Preventing Check Fraud

Kimberly Watson, Editor in Chief
March 22, 2012 /

Today, the criminal world has extended into spheres of operation that not too long ago, would have been considered impossible. One of the moist critical challenges confronting financial institutions and businesses is the ever increasing and sophistication related to check fraud. The ever increasing and highly advanced technology in this computer dominated age provides the various types of criminal elements the ability to deceive a vast number of innocent victims.

Whether the check fraud is an independently operation or part of a well organized syndicate, they are able to manipulate a variety of systems designed to prey on unsuspecting citizens.

Various studies have been carried out on the prevention of check fraud, a significant amount of which is attributed to counterfeit by using desktop publishing. This facility provides the capability of copying or duplicating a financial document, with any necessary chemical compatibility, with the result of removing the desired amount of information and changing it to the requirements of the perpetrator.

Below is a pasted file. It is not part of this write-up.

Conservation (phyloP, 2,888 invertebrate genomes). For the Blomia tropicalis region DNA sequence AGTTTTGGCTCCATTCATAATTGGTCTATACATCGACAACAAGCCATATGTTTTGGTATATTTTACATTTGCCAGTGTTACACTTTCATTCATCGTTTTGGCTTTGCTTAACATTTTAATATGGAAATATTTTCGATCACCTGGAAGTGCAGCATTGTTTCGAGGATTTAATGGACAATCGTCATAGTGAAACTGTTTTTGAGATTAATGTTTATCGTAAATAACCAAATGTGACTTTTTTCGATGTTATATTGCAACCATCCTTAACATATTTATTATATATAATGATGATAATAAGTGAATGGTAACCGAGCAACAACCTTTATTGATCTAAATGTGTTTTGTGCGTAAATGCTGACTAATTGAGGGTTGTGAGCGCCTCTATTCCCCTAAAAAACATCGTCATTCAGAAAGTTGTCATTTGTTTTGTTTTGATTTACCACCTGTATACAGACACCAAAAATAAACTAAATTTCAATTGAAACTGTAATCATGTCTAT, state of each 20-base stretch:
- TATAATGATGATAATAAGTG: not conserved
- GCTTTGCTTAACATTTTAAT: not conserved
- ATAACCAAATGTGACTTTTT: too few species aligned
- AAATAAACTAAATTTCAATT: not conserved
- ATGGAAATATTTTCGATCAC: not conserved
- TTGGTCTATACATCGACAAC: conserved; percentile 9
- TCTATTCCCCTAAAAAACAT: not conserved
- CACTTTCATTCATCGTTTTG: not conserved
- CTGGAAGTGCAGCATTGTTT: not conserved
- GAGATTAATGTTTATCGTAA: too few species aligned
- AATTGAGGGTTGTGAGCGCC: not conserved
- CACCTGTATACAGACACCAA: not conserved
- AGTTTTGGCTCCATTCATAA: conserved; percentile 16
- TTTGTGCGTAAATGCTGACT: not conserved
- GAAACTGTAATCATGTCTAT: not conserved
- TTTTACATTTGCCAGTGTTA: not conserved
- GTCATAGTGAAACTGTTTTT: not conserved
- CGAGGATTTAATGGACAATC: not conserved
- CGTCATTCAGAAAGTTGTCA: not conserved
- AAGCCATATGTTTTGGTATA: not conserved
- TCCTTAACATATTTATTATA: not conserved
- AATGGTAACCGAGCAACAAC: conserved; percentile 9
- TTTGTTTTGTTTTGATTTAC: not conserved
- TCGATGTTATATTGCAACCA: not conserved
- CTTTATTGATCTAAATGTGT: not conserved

The victims of check fraud are widespread, from financial institutions to businesses that accept checks and naturally, the consumer. For the most part, the crime starts with the original theft of a financial document. It could be as simple as the theft of a blank check from your vehicle, or your home during a burglary. There are a variety of outlets that provide opportunities for innovative criminal minds; for example, a discarded old check in the trash can, or removal from the mail box, a check you are sending in payment of a bill.

The profession of fraud has become even more populated with skilled opportunists and even crafts-persons. For any one, there is readily available technology. The personal computer offers huge potential for the fraud artist, as do scanners and the sophisticated available range of color copiers.

For any individual, business or corporative giant, the potential for check fraud is a permanent presence. Therefore, common sense and astute awareness is an ongoing requirement in any type of financial information exchange or disposal actions.

 

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